Using Media Strategies to Boost Public Preparedness
It is the honor of a lifetime to be called a ‘Champion of Change’. My mission as Emergency Preparedness Coordinator at Wisconsin Emergency Management is simple: to educate and empower people to prepare for and respond to emergencies and disasters. The critical information I spread across our state ultimately saves lives. We call our effort “ReadyWisconsin”. I tell people how to get ready for emergencies in many different ways.
First, I produce media campaigns designed to highlight specific actions people can take to prepare for trouble. For example, last April we created a :30 public service announcement featuring a couple from Park Falls, Wisconsin. Their lives were saved by having an emergency weather radio while camping. The weather radio warned Larry and Rita Krznarich that a tornado was headed for their camp site. They warned others of the impending storm. Everyone took cover just as the twister hit. Larry is convinced that without that weather radio, he and Rita along with other campers would be dead. Not only did that PSA air across the state, we partnered with a major retailer and a major radio manufacturer along with TV stations across Wisconsin to promote the use of emergency weather radios in every home.
In another campaign we asked NASCAR champion and Wisconsin native Matt Kenseth to team up with ReadyWisconsin to encourage everyone to have an emergency winter survival kit in their vehicle. We gave away emergency kits on our website (http://readywisconsin.wi.gov) as part of our “ReadyWisconsin Trivia Challenge”.
We also reach out to people through social media. We have thousands of on Facebook and Twitter. Everyday we send tips on how to be ready for emergencies. We also send out real-time alerts on potentially dangerous situations around the state. And our followers write us back with great stories and tips of their own. And we have awesome relationships with media outlets that help spread the preparedness message through news stories.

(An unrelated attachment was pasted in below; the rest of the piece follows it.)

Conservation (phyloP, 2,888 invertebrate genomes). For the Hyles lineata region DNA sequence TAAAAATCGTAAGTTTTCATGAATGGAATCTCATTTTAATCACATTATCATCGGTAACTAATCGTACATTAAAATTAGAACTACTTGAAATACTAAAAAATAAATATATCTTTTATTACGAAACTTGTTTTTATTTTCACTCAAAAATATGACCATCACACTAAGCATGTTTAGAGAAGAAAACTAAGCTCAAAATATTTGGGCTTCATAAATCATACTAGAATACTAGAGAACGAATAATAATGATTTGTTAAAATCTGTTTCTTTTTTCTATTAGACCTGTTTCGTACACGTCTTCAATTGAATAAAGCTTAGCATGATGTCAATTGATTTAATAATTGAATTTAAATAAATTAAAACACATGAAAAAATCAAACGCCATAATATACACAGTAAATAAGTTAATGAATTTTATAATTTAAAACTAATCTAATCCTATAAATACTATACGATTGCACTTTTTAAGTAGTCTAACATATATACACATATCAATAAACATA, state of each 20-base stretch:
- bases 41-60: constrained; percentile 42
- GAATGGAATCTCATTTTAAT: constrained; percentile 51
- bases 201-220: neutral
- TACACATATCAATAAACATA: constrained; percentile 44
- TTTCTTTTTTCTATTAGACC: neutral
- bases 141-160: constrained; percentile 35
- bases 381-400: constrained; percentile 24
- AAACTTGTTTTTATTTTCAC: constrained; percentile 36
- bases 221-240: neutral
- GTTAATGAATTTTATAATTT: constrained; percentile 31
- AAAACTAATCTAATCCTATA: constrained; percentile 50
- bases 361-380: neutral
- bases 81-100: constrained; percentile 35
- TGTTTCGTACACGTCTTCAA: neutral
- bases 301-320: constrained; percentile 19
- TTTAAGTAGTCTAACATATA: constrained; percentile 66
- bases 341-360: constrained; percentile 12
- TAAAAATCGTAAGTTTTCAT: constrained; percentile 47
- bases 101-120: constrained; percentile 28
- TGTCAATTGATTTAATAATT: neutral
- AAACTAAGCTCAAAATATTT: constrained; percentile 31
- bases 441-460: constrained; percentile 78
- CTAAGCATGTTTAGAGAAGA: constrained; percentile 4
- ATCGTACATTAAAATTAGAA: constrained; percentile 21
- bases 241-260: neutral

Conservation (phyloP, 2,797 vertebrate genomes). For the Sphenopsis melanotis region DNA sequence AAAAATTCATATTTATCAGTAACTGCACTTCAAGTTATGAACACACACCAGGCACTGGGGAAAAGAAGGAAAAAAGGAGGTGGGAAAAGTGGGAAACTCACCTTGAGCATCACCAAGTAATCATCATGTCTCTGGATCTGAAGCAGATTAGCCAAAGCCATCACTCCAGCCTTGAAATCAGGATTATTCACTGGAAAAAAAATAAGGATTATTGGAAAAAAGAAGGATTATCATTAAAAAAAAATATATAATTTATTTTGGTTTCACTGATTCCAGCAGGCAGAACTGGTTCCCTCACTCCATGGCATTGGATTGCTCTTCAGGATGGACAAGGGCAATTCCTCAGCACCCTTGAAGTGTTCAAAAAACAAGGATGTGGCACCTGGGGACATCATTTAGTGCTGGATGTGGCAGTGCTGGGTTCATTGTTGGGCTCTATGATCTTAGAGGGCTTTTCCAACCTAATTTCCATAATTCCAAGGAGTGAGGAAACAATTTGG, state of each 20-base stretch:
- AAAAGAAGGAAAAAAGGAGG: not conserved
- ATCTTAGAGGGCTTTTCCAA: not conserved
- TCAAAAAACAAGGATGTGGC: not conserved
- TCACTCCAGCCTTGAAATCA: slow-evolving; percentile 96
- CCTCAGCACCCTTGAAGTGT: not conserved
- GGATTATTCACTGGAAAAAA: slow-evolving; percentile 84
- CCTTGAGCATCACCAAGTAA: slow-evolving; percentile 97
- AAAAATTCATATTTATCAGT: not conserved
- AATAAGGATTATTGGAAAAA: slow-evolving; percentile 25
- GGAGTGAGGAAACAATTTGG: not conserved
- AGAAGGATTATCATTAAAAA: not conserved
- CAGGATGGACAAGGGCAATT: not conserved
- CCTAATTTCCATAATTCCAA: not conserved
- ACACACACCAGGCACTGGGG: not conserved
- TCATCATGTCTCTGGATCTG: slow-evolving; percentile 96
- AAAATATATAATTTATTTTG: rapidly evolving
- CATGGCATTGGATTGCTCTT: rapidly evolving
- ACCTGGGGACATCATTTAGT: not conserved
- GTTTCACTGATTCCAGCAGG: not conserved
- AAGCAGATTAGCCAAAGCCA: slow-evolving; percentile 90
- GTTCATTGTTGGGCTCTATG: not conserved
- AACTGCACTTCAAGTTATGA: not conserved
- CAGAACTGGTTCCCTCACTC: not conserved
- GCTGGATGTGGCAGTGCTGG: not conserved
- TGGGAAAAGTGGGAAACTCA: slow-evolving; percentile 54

But two of the best things I enjoy doing can be traced back to my mom, Barbara Pritchard. She was a grade school teacher here in Wisconsin. She loved kids and she loved to inspire others. So when we had the chance to get FEMA’s STEP program (Student Tools for Emergency Planning) into schools across our state, I jumped at the chance. It is a simple curriculum that can be taught in an hour which gives 5th graders the basics in preparing for emergencies. In the 2010-11 school year, 2400 students participated in the STEP program. For 2011-12, we’ll have 5500 students in 240 classrooms across Wisconsin. Teachers love it and the students get it and spread the word to their parents and others. STEP is a tremendous success here.
And I get to be a teacher of sorts when I talk to civic groups, senior centers and churches about how to get themselves and their members ready. It is that one to one contact with people that makes me feel like I’m making a difference.
Sometimes I get a call from a senior citizen or someone on a fixed income who wishes they had an emergency winter kit or an emergency radio but just can’t afford it. I find a way to get it to them. The gratitude you get is worth its weight in gold.
Yes, it is about being a champion of change. And I’ll continue to look for new ways to get the people of Wisconsin ready for anything.
Tod Pritchard is the Emergency Preparedness Coordinator for Wisconsin Emergency Management, overseeing ReadyWisconsin.